If you’re in the mood for a short, easy hike, and you’re not tired of geothermal activity, watch for the Artists Paintpots turnoff near Norris. This was one attraction that didn’t quite live up to my expectations, perhaps because I wasn’t really in the mood for a short hike, and I was starting to get tired of geothermal activity.
The Artists Paintpots trail is about 1/3 mile long, one way. By the time you walk around the loop at the end of the trail, then make the return trip, you’ll probably walk 1 mile.
Let’s start with something that I did thoroughly enjoy:
Yes, I had read plenty of warnings about not straying from the safety of the boardwalks and trails in Yellowstone, but this sign really brought it home for me. There are so many things I like about this sign. I like how the only adult in the picture (a man carrying a purse, no less) clearly doesn’t care about the tragedy unfolding right behind him. I like how the little brat who probably spent all day trampling over nature, finally got what was coming to him. How does his hat stay suspended in mid-air? And isn’t it time his parents bought him a digital camera? Scorching hot water seems to be just a mild annoyance to him. Then, there’s his friend, whose unenthusiastic pointing will certainly save the day. Maybe instead of calling for help, he’s laughing. I certainly was.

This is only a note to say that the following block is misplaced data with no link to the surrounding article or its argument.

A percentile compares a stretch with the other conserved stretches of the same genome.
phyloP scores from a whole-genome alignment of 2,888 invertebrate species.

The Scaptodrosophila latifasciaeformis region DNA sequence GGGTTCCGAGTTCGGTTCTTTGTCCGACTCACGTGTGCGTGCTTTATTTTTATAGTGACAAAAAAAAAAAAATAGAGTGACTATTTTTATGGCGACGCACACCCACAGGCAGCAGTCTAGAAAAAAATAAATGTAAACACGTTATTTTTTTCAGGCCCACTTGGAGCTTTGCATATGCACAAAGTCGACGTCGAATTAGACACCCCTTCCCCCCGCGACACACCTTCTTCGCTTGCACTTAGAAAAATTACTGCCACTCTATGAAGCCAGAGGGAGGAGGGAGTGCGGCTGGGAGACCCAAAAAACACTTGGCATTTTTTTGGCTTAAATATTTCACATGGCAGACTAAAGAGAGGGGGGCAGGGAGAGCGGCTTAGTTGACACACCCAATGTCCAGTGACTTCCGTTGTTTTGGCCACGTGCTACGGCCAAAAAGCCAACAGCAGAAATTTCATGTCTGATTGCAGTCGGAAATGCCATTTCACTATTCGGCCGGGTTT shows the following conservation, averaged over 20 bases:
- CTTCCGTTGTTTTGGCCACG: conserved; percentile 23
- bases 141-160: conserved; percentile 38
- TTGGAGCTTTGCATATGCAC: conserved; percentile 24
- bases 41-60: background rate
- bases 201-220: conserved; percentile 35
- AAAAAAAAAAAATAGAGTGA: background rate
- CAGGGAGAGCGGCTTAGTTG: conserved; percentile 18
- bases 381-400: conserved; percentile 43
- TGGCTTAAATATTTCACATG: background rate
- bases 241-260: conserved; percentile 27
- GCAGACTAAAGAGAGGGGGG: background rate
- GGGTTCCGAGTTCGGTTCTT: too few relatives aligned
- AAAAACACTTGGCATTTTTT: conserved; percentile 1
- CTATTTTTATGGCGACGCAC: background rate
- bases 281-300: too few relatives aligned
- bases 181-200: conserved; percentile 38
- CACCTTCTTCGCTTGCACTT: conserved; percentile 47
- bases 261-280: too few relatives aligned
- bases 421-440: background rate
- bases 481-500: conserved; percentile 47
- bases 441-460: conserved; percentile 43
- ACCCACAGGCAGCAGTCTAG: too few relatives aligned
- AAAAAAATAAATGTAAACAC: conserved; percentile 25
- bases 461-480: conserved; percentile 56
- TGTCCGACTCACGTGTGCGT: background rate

Okay, enough about the warning sign. Let’s head on down the path.
The walk from the trailhead to the Artists Paintpots is flat and easy. The scenery leaves a bit to be desired, since you’re passing through an area scorched by wildfires.
The trail moves onto a boardwalk as you reach the bubbling cauldrons and steamy vents at the end of the path.
This is what gives the area its name: the milky “paint” in the holes, surrounded by brightly colored ground. But something just wasn’t right. Maybe it was the time of day, but I couldn’t line up a single picture without a boardwalk or annoying shadow in the way.
It is strange to see a creek that’s steaming hot. The geysers and springs that bubble up here flow into a stream that passes under the boardwalk. When I was there, a NPS ranger was taking the temperature of the water.
I didn’t follow the loop trail all the way around. I’ve read that if you climb the hill, there are a few paint pots that allow closer access. Maybe they’re a bit more exciting than what I saw. My recommendation is, if your time in Yellowstone is precious, you might want to skip the paint pots and move on to some other attraction. But that’s just me.
Note: This trip was first published in 2007.